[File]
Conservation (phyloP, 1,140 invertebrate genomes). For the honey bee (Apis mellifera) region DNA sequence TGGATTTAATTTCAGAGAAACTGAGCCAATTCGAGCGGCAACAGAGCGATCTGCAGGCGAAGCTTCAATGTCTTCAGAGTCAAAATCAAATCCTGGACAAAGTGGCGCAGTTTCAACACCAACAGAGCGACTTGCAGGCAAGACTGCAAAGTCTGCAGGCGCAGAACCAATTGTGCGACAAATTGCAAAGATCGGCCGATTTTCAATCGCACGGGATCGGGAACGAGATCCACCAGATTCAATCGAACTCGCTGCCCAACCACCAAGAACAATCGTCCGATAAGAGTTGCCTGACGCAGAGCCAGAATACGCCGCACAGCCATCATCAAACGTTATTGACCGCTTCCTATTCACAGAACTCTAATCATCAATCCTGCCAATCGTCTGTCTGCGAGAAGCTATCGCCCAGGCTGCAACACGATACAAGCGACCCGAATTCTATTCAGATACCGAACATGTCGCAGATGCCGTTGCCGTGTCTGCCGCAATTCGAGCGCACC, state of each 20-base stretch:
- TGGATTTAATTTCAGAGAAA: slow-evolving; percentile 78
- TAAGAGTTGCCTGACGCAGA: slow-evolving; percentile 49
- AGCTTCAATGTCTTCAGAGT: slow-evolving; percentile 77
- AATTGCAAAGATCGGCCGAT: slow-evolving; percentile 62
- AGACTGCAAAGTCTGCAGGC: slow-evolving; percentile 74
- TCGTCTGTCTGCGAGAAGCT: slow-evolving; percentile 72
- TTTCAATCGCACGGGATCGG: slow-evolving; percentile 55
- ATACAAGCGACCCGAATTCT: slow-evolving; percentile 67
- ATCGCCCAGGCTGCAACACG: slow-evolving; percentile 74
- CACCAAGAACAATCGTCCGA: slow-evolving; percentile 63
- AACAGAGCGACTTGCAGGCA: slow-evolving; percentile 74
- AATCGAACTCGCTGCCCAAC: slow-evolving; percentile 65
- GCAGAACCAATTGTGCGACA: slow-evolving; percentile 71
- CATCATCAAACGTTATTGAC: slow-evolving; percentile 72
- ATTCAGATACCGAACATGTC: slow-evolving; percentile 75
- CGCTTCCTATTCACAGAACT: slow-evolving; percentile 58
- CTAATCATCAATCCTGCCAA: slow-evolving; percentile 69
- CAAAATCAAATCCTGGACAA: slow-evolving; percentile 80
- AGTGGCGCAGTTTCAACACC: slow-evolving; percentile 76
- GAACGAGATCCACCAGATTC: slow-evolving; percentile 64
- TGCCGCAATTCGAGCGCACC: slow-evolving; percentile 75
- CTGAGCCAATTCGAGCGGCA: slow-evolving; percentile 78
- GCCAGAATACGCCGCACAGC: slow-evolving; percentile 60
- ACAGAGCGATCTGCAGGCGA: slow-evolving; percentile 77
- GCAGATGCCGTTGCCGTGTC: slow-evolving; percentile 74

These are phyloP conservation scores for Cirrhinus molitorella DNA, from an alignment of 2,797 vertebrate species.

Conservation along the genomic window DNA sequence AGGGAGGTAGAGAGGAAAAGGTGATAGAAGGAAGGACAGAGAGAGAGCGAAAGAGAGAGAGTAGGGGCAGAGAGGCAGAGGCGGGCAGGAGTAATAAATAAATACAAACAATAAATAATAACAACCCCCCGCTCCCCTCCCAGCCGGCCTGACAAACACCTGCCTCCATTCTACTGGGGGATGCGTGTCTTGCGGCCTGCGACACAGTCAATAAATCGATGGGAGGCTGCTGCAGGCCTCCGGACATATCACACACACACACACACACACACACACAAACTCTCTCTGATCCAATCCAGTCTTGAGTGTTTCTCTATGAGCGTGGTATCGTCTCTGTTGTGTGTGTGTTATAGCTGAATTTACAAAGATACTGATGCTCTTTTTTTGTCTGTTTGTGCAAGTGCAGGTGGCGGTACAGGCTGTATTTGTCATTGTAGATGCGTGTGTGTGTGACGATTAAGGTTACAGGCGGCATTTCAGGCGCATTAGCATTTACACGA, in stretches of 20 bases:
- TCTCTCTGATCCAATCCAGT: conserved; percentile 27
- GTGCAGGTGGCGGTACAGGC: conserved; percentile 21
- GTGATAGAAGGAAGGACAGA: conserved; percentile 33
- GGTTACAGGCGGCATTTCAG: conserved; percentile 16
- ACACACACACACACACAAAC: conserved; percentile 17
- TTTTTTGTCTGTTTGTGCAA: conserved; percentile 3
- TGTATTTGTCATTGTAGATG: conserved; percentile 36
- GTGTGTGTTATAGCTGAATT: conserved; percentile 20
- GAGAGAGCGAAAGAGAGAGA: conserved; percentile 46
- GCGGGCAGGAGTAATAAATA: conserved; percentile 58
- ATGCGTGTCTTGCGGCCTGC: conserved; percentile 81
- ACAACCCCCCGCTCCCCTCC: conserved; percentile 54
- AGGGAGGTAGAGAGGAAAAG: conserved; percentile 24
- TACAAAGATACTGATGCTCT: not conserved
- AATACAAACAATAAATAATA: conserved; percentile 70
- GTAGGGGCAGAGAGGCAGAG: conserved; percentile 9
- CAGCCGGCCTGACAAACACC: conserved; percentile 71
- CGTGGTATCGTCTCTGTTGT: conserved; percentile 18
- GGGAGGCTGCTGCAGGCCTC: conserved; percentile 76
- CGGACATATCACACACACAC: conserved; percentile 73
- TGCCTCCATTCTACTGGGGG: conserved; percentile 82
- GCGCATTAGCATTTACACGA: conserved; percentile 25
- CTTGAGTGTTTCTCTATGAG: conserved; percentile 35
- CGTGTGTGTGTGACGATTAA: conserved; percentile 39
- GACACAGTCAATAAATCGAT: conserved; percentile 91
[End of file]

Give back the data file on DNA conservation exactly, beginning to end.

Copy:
Conservation (phyloP, 1,140 invertebrate genomes). For the honey bee (Apis mellifera) region DNA sequence TGGATTTAATTTCAGAGAAACTGAGCCAATTCGAGCGGCAACAGAGCGATCTGCAGGCGAAGCTTCAATGTCTTCAGAGTCAAAATCAAATCCTGGACAAAGTGGCGCAGTTTCAACACCAACAGAGCGACTTGCAGGCAAGACTGCAAAGTCTGCAGGCGCAGAACCAATTGTGCGACAAATTGCAAAGATCGGCCGATTTTCAATCGCACGGGATCGGGAACGAGATCCACCAGATTCAATCGAACTCGCTGCCCAACCACCAAGAACAATCGTCCGATAAGAGTTGCCTGACGCAGAGCCAGAATACGCCGCACAGCCATCATCAAACGTTATTGACCGCTTCCTATTCACAGAACTCTAATCATCAATCCTGCCAATCGTCTGTCTGCGAGAAGCTATCGCCCAGGCTGCAACACGATACAAGCGACCCGAATTCTATTCAGATACCGAACATGTCGCAGATGCCGTTGCCGTGTCTGCCGCAATTCGAGCGCACC, state of each 20-base stretch:
- TGGATTTAATTTCAGAGAAA: slow-evolving; percentile 78
- TAAGAGTTGCCTGACGCAGA: slow-evolving; percentile 49
- AGCTTCAATGTCTTCAGAGT: slow-evolving; percentile 77
- AATTGCAAAGATCGGCCGAT: slow-evolving; percentile 62
- AGACTGCAAAGTCTGCAGGC: slow-evolving; percentile 74
- TCGTCTGTCTGCGAGAAGCT: slow-evolving; percentile 72
- TTTCAATCGCACGGGATCGG: slow-evolving; percentile 55
- ATACAAGCGACCCGAATTCT: slow-evolving; percentile 67
- ATCGCCCAGGCTGCAACACG: slow-evolving; percentile 74
- CACCAAGAACAATCGTCCGA: slow-evolving; percentile 63
- AACAGAGCGACTTGCAGGCA: slow-evolving; percentile 74
- AATCGAACTCGCTGCCCAAC: slow-evolving; percentile 65
- GCAGAACCAATTGTGCGACA: slow-evolving; percentile 71
- CATCATCAAACGTTATTGAC: slow-evolving; percentile 72
- ATTCAGATACCGAACATGTC: slow-evolving; percentile 75
- CGCTTCCTATTCACAGAACT: slow-evolving; percentile 58
- CTAATCATCAATCCTGCCAA: slow-evolving; percentile 69
- CAAAATCAAATCCTGGACAA: slow-evolving; percentile 80
- AGTGGCGCAGTTTCAACACC: slow-evolving; percentile 76
- GAACGAGATCCACCAGATTC: slow-evolving; percentile 64
- TGCCGCAATTCGAGCGCACC: slow-evolving; percentile 75
- CTGAGCCAATTCGAGCGGCA: slow-evolving; percentile 78
- GCCAGAATACGCCGCACAGC: slow-evolving; percentile 60
- ACAGAGCGATCTGCAGGCGA: slow-evolving; percentile 77
- GCAGATGCCGTTGCCGTGTC: slow-evolving; percentile 74

These are phyloP conservation scores for Cirrhinus molitorella DNA, from an alignment of 2,797 vertebrate species.

Conservation along the genomic window DNA sequence AGGGAGGTAGAGAGGAAAAGGTGATAGAAGGAAGGACAGAGAGAGAGCGAAAGAGAGAGAGTAGGGGCAGAGAGGCAGAGGCGGGCAGGAGTAATAAATAAATACAAACAATAAATAATAACAACCCCCCGCTCCCCTCCCAGCCGGCCTGACAAACACCTGCCTCCATTCTACTGGGGGATGCGTGTCTTGCGGCCTGCGACACAGTCAATAAATCGATGGGAGGCTGCTGCAGGCCTCCGGACATATCACACACACACACACACACACACACACAAACTCTCTCTGATCCAATCCAGTCTTGAGTGTTTCTCTATGAGCGTGGTATCGTCTCTGTTGTGTGTGTGTTATAGCTGAATTTACAAAGATACTGATGCTCTTTTTTTGTCTGTTTGTGCAAGTGCAGGTGGCGGTACAGGCTGTATTTGTCATTGTAGATGCGTGTGTGTGTGACGATTAAGGTTACAGGCGGCATTTCAGGCGCATTAGCATTTACACGA, in stretches of 20 bases:
- TCTCTCTGATCCAATCCAGT: conserved; percentile 27
- GTGCAGGTGGCGGTACAGGC: conserved; percentile 21
- GTGATAGAAGGAAGGACAGA: conserved; percentile 33
- GGTTACAGGCGGCATTTCAG: conserved; percentile 16
- ACACACACACACACACAAAC: conserved; percentile 17
- TTTTTTGTCTGTTTGTGCAA: conserved; percentile 3
- TGTATTTGTCATTGTAGATG: conserved; percentile 36
- GTGTGTGTTATAGCTGAATT: conserved; percentile 20
- GAGAGAGCGAAAGAGAGAGA: conserved; percentile 46
- GCGGGCAGGAGTAATAAATA: conserved; percentile 58
- ATGCGTGTCTTGCGGCCTGC: conserved; percentile 81
- ACAACCCCCCGCTCCCCTCC: conserved; percentile 54
- AGGGAGGTAGAGAGGAAAAG: conserved; percentile 24
- TACAAAGATACTGATGCTCT: not conserved
- AATACAAACAATAAATAATA: conserved; percentile 70
- GTAGGGGCAGAGAGGCAGAG: conserved; percentile 9
- CAGCCGGCCTGACAAACACC: conserved; percentile 71
- CGTGGTATCGTCTCTGTTGT: conserved; percentile 18
- GGGAGGCTGCTGCAGGCCTC: conserved; percentile 76
- CGGACATATCACACACACAC: conserved; percentile 73
- TGCCTCCATTCTACTGGGGG: conserved; percentile 82
- GCGCATTAGCATTTACACGA: conserved; percentile 25
- CTTGAGTGTTTCTCTATGAG: conserved; percentile 35
- CGTGTGTGTGTGACGATTAA: conserved; percentile 39
- GACACAGTCAATAAATCGAT: conserved; percentile 91